In addition to Special Olympics, he was one of six parents who were instrumental in starting and funding one of the first special education programs in a Catholic high school in the U. S — Paul VI Catholic High School in Fairfax, Virginia.  More than a dozen students with intellectual disabilities have enrolled in this program each year since its founding in 1998, including our daughter, Emily.

More than 1500 students from the general student body have volunteered as peer mentors to these students, assisting with their inclusion in various academic courses and school activities.  As a result, students with intellectual and developmental disabilities receive an education that serves their academic, social and spiritual needs in a loving and nurturing environment.

Approximately, ten years ago, Leo joined with other families to establish Porto Charities, a tax exempt organization to raise funds to support the expansion of these kinds of programs in other Catholic schools in the Arlington, Virginia Diocese.  By the fall of 2019, the Diocese will have inclusion programs in all four of its high schools and a half dozen or more parish schools.  While many others have supported Leo in this effort, he has been the driving force to support a segment of our population that is often neglected.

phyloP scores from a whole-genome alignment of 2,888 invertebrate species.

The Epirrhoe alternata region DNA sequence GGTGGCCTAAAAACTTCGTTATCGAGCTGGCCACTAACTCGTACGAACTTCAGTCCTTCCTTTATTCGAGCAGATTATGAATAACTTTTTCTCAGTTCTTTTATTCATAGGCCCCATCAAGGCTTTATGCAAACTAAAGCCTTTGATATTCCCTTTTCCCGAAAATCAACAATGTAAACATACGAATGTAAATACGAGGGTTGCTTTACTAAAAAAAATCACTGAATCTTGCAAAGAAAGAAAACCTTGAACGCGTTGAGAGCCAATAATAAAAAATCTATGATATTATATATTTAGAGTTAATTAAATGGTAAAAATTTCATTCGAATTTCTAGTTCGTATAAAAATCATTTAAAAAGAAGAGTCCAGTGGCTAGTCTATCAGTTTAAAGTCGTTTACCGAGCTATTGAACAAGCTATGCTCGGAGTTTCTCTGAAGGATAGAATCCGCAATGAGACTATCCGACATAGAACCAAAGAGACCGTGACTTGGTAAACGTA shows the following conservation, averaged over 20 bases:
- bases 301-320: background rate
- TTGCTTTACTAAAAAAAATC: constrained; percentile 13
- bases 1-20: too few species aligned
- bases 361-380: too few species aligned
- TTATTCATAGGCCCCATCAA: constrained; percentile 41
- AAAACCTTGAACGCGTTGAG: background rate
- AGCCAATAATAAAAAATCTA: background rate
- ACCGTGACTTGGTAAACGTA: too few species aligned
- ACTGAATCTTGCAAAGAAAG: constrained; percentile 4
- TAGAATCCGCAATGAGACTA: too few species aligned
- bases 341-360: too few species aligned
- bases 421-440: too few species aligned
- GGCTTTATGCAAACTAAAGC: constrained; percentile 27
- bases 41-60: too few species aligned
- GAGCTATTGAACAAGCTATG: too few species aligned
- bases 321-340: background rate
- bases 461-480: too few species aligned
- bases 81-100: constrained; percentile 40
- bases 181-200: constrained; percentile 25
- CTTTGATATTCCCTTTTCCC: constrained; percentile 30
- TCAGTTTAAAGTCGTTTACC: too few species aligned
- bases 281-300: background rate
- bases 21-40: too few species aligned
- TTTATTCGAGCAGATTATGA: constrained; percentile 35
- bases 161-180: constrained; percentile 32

Leo may not talk about his faith a lot, but Jesus said, “Not everyone who says to me, ‘Lord, Lord,’ will enter the kingdom of heaven, but only he who does the will of my Father who is in heaven.” (Matthew 7:21)

On October 1, Leo will receive on behalf of Porto Charities and its many supporters the 2018 Seaton Award of the National Catholic Education Association in recognition for their service to Catholic schools and God’s special children.

Leo, and the many others who have joined with him, are putting Jesus’ words into practice.

“Blessed are the merciful, for they will be shown mercy.” (Matthew 5:7)